Beware the Malicious (or Ignorant) Data Scientist

Darren Wu | June 12, 2014 in Uncategorized | Comments (0)

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Oh, people can come up with statistics to prove anything. 14% of people know that.” – Homer Simpson

98% of all statistics are made up.” – A common statistics joke.

There are three kinds of lies: lies, damned lies, and statistics.” – A phrase popularised by Mark Twain, among others.

Three in ten Americans (29%) report that they are not good at math.” – Olgivy PR run survey for Change the Equation.

Fifty-five percent of Americans think that they are smarter than the average American.” – Yougov survey.

Bad Statistics

Three out of the above five statements/quotes are about or by Americans. No, I’m not picking on Americans, that’s just what I was able to find quickly using an American company’s search engine.

Statistics is a foundational component to data science, so, as much as many may fear mathematics, especially statistics, practitioners and users of modern business intelligence systems, data visualisation tools and infographics need to be careful of the power they wield and not become the profession derided by mass media through misuse.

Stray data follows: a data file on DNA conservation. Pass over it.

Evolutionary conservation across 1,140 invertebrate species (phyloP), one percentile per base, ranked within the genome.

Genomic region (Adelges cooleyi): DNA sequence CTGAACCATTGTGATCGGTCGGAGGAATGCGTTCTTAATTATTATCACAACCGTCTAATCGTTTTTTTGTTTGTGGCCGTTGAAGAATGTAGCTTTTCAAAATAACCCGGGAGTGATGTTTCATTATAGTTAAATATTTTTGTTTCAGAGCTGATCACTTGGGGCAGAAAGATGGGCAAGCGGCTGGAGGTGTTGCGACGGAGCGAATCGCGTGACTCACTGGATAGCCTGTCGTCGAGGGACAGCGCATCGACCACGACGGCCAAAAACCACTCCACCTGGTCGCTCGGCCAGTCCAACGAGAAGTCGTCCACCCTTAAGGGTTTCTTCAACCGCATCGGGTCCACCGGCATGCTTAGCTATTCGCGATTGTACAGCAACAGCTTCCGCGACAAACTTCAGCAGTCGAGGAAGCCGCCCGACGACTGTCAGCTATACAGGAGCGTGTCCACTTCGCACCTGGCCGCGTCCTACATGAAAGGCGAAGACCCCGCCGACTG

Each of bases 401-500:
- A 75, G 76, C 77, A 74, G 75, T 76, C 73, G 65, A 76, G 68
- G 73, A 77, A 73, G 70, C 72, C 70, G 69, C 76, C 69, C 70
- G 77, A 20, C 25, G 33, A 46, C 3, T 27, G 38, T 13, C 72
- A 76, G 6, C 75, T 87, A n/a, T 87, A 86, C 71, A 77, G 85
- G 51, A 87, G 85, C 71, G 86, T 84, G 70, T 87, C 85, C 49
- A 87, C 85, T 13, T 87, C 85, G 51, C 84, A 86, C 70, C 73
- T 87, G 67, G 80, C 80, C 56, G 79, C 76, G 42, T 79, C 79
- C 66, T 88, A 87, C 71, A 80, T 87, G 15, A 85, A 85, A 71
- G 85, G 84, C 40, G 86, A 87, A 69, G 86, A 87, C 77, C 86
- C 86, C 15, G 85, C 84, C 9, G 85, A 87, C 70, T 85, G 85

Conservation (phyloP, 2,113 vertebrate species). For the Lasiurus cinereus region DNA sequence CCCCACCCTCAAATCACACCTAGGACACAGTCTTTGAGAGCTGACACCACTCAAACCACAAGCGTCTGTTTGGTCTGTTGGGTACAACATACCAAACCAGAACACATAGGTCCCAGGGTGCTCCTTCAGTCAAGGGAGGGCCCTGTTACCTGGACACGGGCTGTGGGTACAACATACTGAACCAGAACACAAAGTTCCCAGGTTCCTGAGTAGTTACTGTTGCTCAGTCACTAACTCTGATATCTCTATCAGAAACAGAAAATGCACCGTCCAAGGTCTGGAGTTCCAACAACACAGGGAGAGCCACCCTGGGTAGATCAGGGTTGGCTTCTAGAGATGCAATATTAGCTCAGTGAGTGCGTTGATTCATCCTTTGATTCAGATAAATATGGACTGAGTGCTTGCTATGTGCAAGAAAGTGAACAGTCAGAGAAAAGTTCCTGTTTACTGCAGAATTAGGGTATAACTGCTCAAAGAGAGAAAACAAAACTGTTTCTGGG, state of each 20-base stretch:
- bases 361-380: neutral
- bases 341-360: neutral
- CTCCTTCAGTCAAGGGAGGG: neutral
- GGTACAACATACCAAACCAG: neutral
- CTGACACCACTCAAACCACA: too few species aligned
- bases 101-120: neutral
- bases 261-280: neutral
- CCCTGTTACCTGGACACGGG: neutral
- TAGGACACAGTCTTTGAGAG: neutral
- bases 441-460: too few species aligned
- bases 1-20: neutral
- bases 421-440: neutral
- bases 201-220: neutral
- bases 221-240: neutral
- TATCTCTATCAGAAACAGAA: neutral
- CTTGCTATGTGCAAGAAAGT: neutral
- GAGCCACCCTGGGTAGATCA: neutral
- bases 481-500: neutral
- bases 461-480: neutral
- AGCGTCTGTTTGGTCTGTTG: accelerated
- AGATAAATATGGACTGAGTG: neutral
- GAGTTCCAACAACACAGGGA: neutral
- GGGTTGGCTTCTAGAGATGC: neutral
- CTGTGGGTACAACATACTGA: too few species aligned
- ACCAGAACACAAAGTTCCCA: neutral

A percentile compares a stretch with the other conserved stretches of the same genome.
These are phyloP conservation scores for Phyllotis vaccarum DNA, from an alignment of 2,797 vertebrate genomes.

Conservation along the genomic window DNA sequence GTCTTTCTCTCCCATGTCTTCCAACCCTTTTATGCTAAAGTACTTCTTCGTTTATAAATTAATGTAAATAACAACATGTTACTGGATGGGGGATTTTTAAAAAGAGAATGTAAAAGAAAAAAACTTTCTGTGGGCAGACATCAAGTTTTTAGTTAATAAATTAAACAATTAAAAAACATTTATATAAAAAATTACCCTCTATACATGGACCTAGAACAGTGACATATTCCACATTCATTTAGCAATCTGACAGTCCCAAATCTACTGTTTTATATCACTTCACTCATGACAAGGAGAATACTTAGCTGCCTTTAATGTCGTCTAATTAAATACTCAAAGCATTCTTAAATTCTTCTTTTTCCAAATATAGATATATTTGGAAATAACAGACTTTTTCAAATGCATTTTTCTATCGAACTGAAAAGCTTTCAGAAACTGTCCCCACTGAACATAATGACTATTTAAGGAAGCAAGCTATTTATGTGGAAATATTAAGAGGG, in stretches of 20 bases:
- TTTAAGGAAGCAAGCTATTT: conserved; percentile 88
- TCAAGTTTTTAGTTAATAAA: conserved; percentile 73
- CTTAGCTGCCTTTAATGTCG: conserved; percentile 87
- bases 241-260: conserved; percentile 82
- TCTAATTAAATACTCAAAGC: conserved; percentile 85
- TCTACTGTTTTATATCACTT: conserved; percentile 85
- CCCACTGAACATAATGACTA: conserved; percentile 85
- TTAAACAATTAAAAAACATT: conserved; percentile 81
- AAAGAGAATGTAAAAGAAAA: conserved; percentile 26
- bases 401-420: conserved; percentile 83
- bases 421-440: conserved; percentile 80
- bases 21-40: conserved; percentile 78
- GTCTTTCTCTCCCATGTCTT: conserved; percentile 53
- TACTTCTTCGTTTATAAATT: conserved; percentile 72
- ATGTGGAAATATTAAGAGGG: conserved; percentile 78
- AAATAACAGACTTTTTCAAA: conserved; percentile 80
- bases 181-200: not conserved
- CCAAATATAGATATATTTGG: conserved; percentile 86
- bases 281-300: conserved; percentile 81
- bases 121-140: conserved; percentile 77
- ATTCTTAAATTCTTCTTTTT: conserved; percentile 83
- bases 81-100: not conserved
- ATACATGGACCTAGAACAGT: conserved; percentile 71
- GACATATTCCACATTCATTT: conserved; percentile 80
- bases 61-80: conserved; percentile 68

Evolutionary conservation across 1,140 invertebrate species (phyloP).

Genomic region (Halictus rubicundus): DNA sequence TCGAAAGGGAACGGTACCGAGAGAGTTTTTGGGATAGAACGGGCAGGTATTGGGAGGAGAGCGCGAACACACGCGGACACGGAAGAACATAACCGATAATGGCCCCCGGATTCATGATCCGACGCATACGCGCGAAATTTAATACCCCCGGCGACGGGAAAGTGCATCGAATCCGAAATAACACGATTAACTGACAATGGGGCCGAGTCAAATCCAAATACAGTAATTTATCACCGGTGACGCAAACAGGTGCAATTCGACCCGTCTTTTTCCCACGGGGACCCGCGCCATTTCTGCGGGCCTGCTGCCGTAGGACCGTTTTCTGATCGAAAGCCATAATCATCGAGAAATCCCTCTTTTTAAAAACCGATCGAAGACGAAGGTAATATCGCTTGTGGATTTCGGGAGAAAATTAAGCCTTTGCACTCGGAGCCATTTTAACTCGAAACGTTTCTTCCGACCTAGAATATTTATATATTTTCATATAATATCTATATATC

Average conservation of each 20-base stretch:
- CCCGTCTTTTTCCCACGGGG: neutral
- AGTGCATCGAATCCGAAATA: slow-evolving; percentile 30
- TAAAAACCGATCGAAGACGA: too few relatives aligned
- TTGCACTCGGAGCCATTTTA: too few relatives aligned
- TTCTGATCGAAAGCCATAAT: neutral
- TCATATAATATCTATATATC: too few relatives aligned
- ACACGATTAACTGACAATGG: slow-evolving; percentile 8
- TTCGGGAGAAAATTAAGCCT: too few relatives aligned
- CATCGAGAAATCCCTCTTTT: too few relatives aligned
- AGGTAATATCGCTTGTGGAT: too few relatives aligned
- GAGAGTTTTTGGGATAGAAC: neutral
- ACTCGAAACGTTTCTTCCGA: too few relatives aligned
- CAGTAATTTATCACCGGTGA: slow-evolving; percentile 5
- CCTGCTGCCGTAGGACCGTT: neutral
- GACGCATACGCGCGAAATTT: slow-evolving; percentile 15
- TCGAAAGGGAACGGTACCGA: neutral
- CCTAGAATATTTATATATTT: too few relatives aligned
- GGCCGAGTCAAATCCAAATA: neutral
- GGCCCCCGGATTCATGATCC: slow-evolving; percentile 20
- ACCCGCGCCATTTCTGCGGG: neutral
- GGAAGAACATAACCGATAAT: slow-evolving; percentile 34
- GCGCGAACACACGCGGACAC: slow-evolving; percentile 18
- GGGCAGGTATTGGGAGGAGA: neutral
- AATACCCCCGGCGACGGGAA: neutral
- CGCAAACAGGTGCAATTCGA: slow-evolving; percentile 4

The claims that some software vendors make, especially in the big data arena, about how easy it is to mash data together and derive useful insights bewilders me. Sure, I agree that certain things can be made easier, less tedious, faster and prettier, but that doesn’t detract from the need to have a strong knowledge of the underlying data, how that data was acquired, and the systems, processes, events or activities the data represents.

I would generalise that data scientists are not malicious or ignorant. At least not willingly or knowingly. But the great work a data scientist may have produced can be taken out of context and misused.

On the other hand, data scientists can have a bit of fun. Check out some of the work done at Spurious Correlations.

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